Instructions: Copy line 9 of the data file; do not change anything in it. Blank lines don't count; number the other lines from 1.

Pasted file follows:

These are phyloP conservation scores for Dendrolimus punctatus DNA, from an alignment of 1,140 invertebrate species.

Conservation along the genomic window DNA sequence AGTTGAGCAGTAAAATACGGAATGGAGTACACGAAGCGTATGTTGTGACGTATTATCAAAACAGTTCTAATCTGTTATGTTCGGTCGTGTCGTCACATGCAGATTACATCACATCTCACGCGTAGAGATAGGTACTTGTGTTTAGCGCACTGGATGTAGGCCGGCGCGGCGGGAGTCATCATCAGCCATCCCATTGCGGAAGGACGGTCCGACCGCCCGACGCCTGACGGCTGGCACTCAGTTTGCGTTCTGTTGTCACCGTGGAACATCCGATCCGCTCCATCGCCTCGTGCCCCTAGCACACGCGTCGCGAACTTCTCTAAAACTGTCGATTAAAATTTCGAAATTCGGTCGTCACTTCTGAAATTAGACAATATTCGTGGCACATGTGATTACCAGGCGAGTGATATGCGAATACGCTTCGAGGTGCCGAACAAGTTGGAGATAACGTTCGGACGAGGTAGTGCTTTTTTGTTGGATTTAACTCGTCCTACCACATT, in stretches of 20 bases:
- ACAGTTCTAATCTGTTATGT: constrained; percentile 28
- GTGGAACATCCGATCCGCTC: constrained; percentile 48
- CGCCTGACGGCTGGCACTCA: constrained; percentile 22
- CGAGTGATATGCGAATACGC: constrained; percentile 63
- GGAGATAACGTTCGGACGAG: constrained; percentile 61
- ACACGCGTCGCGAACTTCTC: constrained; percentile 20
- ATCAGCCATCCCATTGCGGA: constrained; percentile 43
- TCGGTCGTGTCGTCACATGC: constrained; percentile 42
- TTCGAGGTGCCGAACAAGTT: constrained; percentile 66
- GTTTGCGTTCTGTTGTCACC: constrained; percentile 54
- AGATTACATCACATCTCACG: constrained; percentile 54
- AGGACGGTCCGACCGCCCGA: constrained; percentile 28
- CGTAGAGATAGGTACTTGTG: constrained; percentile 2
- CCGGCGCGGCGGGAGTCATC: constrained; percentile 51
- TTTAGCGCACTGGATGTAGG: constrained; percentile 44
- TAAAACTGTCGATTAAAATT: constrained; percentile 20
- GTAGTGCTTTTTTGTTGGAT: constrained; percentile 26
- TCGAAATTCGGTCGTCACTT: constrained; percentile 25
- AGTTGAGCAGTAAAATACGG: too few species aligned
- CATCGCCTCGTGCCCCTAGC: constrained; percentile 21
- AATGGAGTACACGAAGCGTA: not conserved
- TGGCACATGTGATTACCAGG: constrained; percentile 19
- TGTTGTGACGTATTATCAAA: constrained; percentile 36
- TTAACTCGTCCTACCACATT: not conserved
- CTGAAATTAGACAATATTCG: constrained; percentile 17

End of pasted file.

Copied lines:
- ATCAGCCATCCCATTGCGGA: constrained; percentile 43